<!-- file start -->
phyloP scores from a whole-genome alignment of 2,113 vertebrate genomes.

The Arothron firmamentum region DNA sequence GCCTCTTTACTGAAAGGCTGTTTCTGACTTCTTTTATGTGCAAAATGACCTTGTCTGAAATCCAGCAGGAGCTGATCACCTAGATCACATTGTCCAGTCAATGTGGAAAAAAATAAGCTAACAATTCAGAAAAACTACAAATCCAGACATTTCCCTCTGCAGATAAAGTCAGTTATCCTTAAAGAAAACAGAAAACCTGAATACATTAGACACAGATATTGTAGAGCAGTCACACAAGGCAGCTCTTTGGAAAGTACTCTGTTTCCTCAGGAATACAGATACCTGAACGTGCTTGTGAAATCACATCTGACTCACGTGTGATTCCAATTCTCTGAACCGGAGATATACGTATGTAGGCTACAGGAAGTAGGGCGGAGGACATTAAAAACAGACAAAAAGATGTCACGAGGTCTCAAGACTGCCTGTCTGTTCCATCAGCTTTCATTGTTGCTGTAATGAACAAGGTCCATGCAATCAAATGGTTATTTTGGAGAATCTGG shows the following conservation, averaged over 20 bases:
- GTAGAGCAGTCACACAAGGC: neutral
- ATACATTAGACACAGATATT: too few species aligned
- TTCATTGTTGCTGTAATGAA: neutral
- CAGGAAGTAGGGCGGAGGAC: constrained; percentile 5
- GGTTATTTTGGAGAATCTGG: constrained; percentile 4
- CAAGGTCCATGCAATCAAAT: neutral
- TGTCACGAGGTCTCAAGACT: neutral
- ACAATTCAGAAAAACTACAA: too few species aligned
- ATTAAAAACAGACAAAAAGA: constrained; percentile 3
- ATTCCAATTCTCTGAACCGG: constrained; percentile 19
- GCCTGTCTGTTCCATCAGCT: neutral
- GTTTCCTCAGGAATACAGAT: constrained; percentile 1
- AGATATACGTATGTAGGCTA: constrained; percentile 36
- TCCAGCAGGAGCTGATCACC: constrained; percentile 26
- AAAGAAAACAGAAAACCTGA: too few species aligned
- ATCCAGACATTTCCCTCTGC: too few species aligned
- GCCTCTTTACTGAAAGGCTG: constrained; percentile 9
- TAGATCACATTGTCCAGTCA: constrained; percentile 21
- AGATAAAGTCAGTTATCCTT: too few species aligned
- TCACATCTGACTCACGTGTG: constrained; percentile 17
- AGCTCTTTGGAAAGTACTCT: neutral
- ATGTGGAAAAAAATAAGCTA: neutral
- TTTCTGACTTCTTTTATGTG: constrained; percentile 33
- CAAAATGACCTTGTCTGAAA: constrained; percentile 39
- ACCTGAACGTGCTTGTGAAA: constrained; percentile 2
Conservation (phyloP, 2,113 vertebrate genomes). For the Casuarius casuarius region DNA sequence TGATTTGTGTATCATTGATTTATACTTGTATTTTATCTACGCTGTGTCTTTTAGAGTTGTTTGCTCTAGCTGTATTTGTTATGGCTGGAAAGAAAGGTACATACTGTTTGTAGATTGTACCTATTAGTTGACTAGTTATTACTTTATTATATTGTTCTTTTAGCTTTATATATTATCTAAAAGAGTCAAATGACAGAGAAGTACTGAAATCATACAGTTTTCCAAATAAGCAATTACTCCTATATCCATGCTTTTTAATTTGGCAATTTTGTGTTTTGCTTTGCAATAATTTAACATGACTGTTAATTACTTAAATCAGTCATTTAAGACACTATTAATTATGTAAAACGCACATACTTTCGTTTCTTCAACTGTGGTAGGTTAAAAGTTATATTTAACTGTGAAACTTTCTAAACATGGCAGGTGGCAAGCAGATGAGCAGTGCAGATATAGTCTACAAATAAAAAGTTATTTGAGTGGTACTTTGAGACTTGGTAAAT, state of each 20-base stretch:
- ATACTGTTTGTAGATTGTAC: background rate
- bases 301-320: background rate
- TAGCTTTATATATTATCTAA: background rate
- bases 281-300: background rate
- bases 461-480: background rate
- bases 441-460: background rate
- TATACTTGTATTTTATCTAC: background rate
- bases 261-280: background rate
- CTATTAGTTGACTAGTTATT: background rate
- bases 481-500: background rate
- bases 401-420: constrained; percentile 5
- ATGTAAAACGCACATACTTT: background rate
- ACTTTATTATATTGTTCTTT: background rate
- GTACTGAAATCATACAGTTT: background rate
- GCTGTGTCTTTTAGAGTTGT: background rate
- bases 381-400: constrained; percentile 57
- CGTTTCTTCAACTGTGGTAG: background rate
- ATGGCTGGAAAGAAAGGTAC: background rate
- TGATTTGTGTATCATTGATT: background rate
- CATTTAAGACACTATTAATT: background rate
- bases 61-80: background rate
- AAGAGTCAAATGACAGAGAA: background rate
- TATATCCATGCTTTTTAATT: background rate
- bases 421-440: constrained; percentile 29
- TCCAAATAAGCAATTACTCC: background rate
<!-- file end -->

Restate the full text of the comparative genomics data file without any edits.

phyloP scores from a whole-genome alignment of 2,113 vertebrate genomes.

The Arothron firmamentum region DNA sequence GCCTCTTTACTGAAAGGCTGTTTCTGACTTCTTTTATGTGCAAAATGACCTTGTCTGAAATCCAGCAGGAGCTGATCACCTAGATCACATTGTCCAGTCAATGTGGAAAAAAATAAGCTAACAATTCAGAAAAACTACAAATCCAGACATTTCCCTCTGCAGATAAAGTCAGTTATCCTTAAAGAAAACAGAAAACCTGAATACATTAGACACAGATATTGTAGAGCAGTCACACAAGGCAGCTCTTTGGAAAGTACTCTGTTTCCTCAGGAATACAGATACCTGAACGTGCTTGTGAAATCACATCTGACTCACGTGTGATTCCAATTCTCTGAACCGGAGATATACGTATGTAGGCTACAGGAAGTAGGGCGGAGGACATTAAAAACAGACAAAAAGATGTCACGAGGTCTCAAGACTGCCTGTCTGTTCCATCAGCTTTCATTGTTGCTGTAATGAACAAGGTCCATGCAATCAAATGGTTATTTTGGAGAATCTGG shows the following conservation, averaged over 20 bases:
- GTAGAGCAGTCACACAAGGC: neutral
- ATACATTAGACACAGATATT: too few species aligned
- TTCATTGTTGCTGTAATGAA: neutral
- CAGGAAGTAGGGCGGAGGAC: constrained; percentile 5
- GGTTATTTTGGAGAATCTGG: constrained; percentile 4
- CAAGGTCCATGCAATCAAAT: neutral
- TGTCACGAGGTCTCAAGACT: neutral
- ACAATTCAGAAAAACTACAA: too few species aligned
- ATTAAAAACAGACAAAAAGA: constrained; percentile 3
- ATTCCAATTCTCTGAACCGG: constrained; percentile 19
- GCCTGTCTGTTCCATCAGCT: neutral
- GTTTCCTCAGGAATACAGAT: constrained; percentile 1
- AGATATACGTATGTAGGCTA: constrained; percentile 36
- TCCAGCAGGAGCTGATCACC: constrained; percentile 26
- AAAGAAAACAGAAAACCTGA: too few species aligned
- ATCCAGACATTTCCCTCTGC: too few species aligned
- GCCTCTTTACTGAAAGGCTG: constrained; percentile 9
- TAGATCACATTGTCCAGTCA: constrained; percentile 21
- AGATAAAGTCAGTTATCCTT: too few species aligned
- TCACATCTGACTCACGTGTG: constrained; percentile 17
- AGCTCTTTGGAAAGTACTCT: neutral
- ATGTGGAAAAAAATAAGCTA: neutral
- TTTCTGACTTCTTTTATGTG: constrained; percentile 33
- CAAAATGACCTTGTCTGAAA: constrained; percentile 39
- ACCTGAACGTGCTTGTGAAA: constrained; percentile 2
Conservation (phyloP, 2,113 vertebrate genomes). For the Casuarius casuarius region DNA sequence TGATTTGTGTATCATTGATTTATACTTGTATTTTATCTACGCTGTGTCTTTTAGAGTTGTTTGCTCTAGCTGTATTTGTTATGGCTGGAAAGAAAGGTACATACTGTTTGTAGATTGTACCTATTAGTTGACTAGTTATTACTTTATTATATTGTTCTTTTAGCTTTATATATTATCTAAAAGAGTCAAATGACAGAGAAGTACTGAAATCATACAGTTTTCCAAATAAGCAATTACTCCTATATCCATGCTTTTTAATTTGGCAATTTTGTGTTTTGCTTTGCAATAATTTAACATGACTGTTAATTACTTAAATCAGTCATTTAAGACACTATTAATTATGTAAAACGCACATACTTTCGTTTCTTCAACTGTGGTAGGTTAAAAGTTATATTTAACTGTGAAACTTTCTAAACATGGCAGGTGGCAAGCAGATGAGCAGTGCAGATATAGTCTACAAATAAAAAGTTATTTGAGTGGTACTTTGAGACTTGGTAAAT, state of each 20-base stretch:
- ATACTGTTTGTAGATTGTAC: background rate
- bases 301-320: background rate
- TAGCTTTATATATTATCTAA: background rate
- bases 281-300: background rate
- bases 461-480: background rate
- bases 441-460: background rate
- TATACTTGTATTTTATCTAC: background rate
- bases 261-280: background rate
- CTATTAGTTGACTAGTTATT: background rate
- bases 481-500: background rate
- bases 401-420: constrained; percentile 5
- ATGTAAAACGCACATACTTT: background rate
- ACTTTATTATATTGTTCTTT: background rate
- GTACTGAAATCATACAGTTT: background rate
- GCTGTGTCTTTTAGAGTTGT: background rate
- bases 381-400: constrained; percentile 57
- CGTTTCTTCAACTGTGGTAG: background rate
- ATGGCTGGAAAGAAAGGTAC: background rate
- TGATTTGTGTATCATTGATT: background rate
- CATTTAAGACACTATTAATT: background rate
- bases 61-80: background rate
- AAGAGTCAAATGACAGAGAA: background rate
- TATATCCATGCTTTTTAATT: background rate
- bases 421-440: constrained; percentile 29
- TCCAAATAAGCAATTACTCC: background rate